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Since 1995

How to Live in Your House During a Renovation

(Without Going Crazy)

How to Live in Your House During a Renovation Without Going Crazy

It seems early, but it really never is too early to start thinking about the holidays: decorations, parties and family staying for extended visits.

All of those things may have you stressing about not having enough space, or your space just not working for you anymore. It could be time for an addition or renovation. But if you want your project done by the holiday season, you’ll need to start right now.

Additions and renovation projects shouldn’t be entered into lightly. While a good contractor will do everything possible to finish your project on time and on budget, your life is still going to be disrupted for an extended period of time, and you’ll need to be prepared for that. Here are a few tips on how to live in your house while it’s being renovated (without going crazy):

Set up temporary living spaces
If your kitchen is being renovated, do yourself a favor and designate another space in the house as a “temporary kitchen” complete with mini-fridge, microwave, coffee pot, mini-pantry and maybe even an electric cooktop or griddle. Anything that will allow you to make simple meals, breakfast and the all-so important cup of morning joe. Set this area up away from the renovation zone to minimize dust and debris sneaking into the cooking space.

Make decisions in advance
Before you even sit down with your contractor, try to start making some basic decisions in advance. The more design and decor decisions you make in the beginning, the quicker the process will go. Knowing exactly what kind of flooring, cabinets, carpet, paint colors, tile, etc. that you want in the space before the project begins means you will be less likely to be held up by indecision or ordering delays. Making these decisions from the get-go will also help you stay on budget. If these decisions are difficult for you, invest in an interior designer. Meet with them before and during the construction process and make sure your designer and contractor have a good relationship so decisions are effectively communicated.

Manage expectations
It’s pretty likely that the renovation will take a little longer than you think. Rain, backorders, and life can and will get in the way. Whatever length of time the project is supposed to take, prepare yourself for an additional 15%. Then if it’s complete on time, you’ll be pleasantly surprised, but if it’s a little late, you’ll be ready. Additionally, prepare yourself for the inevitable dust, debris and noise that is part of the renovation process. No matter how professional and courteous your contractor and their subs are, when a house is worked on, messes will happen. Put your OCD on the back burner and tell yourself it’s OK that the house isn’t perfect during this time. Put on some noise-cancelling headphones or take a walk around the block – whatever you need to do to keep your sanity.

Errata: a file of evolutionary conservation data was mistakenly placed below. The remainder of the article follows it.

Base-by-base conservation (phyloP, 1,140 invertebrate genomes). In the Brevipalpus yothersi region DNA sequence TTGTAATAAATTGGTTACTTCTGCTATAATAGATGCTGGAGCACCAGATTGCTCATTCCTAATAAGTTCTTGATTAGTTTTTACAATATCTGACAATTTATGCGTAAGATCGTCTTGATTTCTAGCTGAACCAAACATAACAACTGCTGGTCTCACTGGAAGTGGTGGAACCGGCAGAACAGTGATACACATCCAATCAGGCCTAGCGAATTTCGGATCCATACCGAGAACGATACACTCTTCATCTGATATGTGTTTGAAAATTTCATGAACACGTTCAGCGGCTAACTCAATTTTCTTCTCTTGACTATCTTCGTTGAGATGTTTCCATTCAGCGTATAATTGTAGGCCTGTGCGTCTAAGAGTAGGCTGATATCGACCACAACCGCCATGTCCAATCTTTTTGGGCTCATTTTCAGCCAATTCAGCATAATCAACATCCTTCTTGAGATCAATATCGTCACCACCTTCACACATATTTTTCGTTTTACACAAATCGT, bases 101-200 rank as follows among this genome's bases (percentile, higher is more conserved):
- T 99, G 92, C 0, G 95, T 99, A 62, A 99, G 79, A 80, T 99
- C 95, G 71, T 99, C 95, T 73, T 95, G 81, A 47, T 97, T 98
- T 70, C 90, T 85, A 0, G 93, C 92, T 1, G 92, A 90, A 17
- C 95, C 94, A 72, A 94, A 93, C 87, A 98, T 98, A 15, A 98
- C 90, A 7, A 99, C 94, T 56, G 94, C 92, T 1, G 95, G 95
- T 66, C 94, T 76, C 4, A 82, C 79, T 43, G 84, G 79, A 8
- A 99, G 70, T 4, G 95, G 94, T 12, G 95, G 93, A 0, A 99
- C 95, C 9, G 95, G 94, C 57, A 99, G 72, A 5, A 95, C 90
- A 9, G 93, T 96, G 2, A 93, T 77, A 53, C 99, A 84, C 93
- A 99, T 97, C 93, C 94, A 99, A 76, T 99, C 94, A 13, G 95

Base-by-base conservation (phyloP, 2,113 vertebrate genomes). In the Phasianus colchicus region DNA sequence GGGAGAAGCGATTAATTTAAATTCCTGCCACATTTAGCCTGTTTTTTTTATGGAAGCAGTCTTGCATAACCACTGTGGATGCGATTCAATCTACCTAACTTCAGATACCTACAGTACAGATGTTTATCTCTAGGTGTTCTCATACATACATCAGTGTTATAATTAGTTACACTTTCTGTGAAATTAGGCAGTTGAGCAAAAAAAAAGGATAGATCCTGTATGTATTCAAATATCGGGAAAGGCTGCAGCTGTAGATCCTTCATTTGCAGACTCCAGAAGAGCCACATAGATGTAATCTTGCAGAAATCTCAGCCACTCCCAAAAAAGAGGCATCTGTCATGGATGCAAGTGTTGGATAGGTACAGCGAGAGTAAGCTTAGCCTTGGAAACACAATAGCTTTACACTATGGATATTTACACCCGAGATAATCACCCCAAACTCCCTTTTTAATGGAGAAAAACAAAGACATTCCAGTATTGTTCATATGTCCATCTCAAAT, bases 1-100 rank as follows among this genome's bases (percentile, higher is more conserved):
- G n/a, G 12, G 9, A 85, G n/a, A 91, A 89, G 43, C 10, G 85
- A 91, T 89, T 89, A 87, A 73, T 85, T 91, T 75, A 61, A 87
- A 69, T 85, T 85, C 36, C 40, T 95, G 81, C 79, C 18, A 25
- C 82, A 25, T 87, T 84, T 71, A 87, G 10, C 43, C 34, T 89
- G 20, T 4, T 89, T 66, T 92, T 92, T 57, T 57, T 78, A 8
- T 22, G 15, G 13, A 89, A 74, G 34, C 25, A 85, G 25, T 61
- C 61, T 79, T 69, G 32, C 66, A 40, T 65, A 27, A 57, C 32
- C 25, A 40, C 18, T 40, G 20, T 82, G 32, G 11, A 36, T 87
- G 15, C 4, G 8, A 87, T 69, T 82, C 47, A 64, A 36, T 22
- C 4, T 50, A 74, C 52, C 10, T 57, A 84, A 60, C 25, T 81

Be clear with your contractor
Part of managing expectations is being clear with your contractor about how your life works and when constructions crews absolutely can or cannot be in your home. If you have small children, give the construction team a “bed time” that they need to be out by. Make sure you communicate any specific dates where a crew will not be able to access the house. Tell the contractor your expectations about how their crews should access your home and act when they are there. Swearing, loud music or inappropriate behavior is not something you should have to put up with during the renovation process.

Get a storage unit
Even if you don’t have a lot of furniture or items in the space that’s being renovated, trying to find space for those items in other areas of the house is going to get old quickly. During a renovation, your life is already out of sorts. Don’t make it worse by having random boxes, chairs or tables sitting in the way of other areas of the house. Additionally, you may want to remove breakable or valuable items from your home, even if they’re not in the space that’s being renovated. Dust and debris will likely get into every room in the house, so maybe that antique Persian rug should go into storage for awhile. Valuable artwork hanging on an adjacent wall to the renovation could get knocked off with one swing of the hammer. Better safe than sorry.

Try to make it fun
Hard as it may be, there are ways to make this process fun. Use the time you’re dislocated from parts of your home to try that restaurant you’ve been hearing so much about. Renovation getting the best of you? Plan a weekend get away or take a short vacation to get out of the house and away from the mess. Plan a trip to see family or just stay at a bed and breakfast in town and be hometown tourists for a day. Let the kids make some small design decisions or help them create some art for the new space.

Renovations are not the easiest things to live through, but choosing a good contractor and following these tips will set your project up for success. And when the final product is ready for you to enjoy, you’ll forget all about the labor pains.

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